White people hate the brown people next to them, while emperors and corporate gods pass around chalices of gold. In the wild section of the park, vines drip over every tree and bush. Grandfather trees have fallen, breaking the saplings underneath. One day all that will be left of our civil war be a plaque, and everyone alive now will be dead.
I come home and begin to make a vegetable soup for dinner. I feel heavy with blood and fat and gristle. I want the plants, the broth to run down my throat, to take it all away.
There are no summer vegetables to make the recipe I know, so I begin on my own. My son helps me chop the carrots, potatoes, and broccoli rabe. I know I am part of this. I have turned away from what I didn’t want to see. I have pretended not to hear.
When the truth is painful, when it has been battered for so long, it rips and people start grabbing their own shining flags. The soup has no flavor, so I add a shake of red pepper flakes, a pinch of herbs de Provence, a handful of thyme from the garden.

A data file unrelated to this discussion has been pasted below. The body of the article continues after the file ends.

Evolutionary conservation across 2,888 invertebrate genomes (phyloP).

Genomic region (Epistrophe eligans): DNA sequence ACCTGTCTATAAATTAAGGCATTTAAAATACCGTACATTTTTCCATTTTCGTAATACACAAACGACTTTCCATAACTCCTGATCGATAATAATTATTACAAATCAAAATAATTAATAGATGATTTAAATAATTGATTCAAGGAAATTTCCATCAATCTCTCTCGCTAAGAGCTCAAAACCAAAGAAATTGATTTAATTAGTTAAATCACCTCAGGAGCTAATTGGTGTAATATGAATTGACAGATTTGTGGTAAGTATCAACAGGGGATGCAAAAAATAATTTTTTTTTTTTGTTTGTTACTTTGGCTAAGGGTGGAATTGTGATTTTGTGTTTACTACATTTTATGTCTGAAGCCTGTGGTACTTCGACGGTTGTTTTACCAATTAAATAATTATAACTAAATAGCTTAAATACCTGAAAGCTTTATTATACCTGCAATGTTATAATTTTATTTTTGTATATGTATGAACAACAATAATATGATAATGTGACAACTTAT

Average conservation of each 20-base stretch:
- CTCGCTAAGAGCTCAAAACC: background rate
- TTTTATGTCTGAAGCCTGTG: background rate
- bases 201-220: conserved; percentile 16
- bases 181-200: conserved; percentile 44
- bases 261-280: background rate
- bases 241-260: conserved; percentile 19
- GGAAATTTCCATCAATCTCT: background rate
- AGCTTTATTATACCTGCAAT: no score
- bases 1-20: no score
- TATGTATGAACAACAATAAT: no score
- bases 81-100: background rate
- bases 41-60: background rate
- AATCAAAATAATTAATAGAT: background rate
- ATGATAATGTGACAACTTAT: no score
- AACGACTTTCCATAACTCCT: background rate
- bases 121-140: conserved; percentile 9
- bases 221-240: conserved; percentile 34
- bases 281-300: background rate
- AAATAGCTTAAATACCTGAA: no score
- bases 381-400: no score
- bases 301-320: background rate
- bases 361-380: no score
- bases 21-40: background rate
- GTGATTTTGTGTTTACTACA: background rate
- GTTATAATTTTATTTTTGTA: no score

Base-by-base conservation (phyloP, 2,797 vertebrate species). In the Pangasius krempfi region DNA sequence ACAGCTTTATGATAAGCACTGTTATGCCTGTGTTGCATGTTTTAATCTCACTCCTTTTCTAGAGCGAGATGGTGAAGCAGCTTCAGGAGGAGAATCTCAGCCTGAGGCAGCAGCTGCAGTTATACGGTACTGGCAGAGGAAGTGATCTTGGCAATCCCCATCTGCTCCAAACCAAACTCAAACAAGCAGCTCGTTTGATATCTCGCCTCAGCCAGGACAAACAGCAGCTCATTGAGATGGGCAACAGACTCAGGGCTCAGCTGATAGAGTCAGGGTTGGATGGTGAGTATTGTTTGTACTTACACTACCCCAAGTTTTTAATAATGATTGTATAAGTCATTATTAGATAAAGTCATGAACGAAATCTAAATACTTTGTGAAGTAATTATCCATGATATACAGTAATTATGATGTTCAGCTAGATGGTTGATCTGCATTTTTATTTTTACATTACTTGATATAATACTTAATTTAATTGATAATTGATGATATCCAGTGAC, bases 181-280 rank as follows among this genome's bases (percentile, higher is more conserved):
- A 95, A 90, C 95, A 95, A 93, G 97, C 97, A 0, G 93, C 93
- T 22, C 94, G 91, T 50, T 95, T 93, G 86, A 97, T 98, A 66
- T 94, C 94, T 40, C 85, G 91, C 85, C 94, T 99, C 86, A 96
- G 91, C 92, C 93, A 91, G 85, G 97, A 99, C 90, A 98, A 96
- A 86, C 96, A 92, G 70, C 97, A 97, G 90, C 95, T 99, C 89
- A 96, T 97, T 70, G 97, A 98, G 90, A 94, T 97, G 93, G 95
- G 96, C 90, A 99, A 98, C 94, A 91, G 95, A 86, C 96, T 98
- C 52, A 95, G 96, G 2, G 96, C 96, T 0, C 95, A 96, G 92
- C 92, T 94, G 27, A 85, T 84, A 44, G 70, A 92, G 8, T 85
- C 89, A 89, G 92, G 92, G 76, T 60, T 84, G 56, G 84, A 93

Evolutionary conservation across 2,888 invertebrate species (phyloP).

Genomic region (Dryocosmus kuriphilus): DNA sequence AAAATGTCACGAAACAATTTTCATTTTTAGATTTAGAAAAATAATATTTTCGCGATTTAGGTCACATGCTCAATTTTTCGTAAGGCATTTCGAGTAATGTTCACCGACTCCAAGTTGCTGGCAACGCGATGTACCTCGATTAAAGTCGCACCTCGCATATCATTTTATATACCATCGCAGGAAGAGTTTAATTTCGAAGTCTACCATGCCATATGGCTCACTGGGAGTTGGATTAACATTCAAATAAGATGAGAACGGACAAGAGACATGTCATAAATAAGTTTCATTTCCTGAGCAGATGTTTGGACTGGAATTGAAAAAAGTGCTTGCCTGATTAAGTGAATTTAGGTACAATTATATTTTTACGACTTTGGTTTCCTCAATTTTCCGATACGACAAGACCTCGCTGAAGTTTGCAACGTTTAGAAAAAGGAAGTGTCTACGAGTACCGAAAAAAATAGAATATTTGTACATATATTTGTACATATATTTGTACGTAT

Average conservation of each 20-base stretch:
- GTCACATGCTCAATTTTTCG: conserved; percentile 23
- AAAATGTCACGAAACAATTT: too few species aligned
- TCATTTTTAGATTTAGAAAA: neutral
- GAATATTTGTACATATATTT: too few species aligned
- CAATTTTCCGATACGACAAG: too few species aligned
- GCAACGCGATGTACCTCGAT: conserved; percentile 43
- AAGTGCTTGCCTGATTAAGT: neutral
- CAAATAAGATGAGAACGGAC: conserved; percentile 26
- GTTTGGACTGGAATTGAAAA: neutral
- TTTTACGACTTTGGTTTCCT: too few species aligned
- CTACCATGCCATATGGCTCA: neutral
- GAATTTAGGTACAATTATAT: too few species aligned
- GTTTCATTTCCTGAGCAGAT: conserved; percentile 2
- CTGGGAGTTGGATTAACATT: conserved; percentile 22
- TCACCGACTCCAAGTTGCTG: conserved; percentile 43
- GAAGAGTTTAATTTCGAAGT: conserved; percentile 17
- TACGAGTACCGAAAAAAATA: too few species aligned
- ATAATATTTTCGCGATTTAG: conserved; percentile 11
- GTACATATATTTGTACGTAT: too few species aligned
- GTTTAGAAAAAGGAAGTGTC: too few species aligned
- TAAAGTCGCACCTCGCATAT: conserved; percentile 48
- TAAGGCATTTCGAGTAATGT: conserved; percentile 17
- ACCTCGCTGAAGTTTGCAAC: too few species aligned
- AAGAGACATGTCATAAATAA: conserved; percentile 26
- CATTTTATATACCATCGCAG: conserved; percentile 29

The earth remembers. Under the fuzzy grass of a placid park, the wounds cut deep. A balance has been lost, and it unsteadies us all.
It’s still so hard to see deeper than the thinnest, most outermost layer of these human bodies. Color is how we’re sorted.
The pasta and the lentils I added have absorbed all of the clear broth. The light soup I needed like a medicinal has become a gloppy mess.
This trauma cannot be washed away. Difficult truths must be sought and received.
We don’t have to know how to fix it. We just have to listen — deep in our bodies. Without recipes. Without getting caught in the dream, the music, the crowds. Without trying to win.
It’s January 1, 2021. I wake to the sound of children’s voices downstairs. The new year has begun like many others, yet the voices are a little different. My son’s voice is becoming a man’s. The teens, now silent in their beds, were once little girls.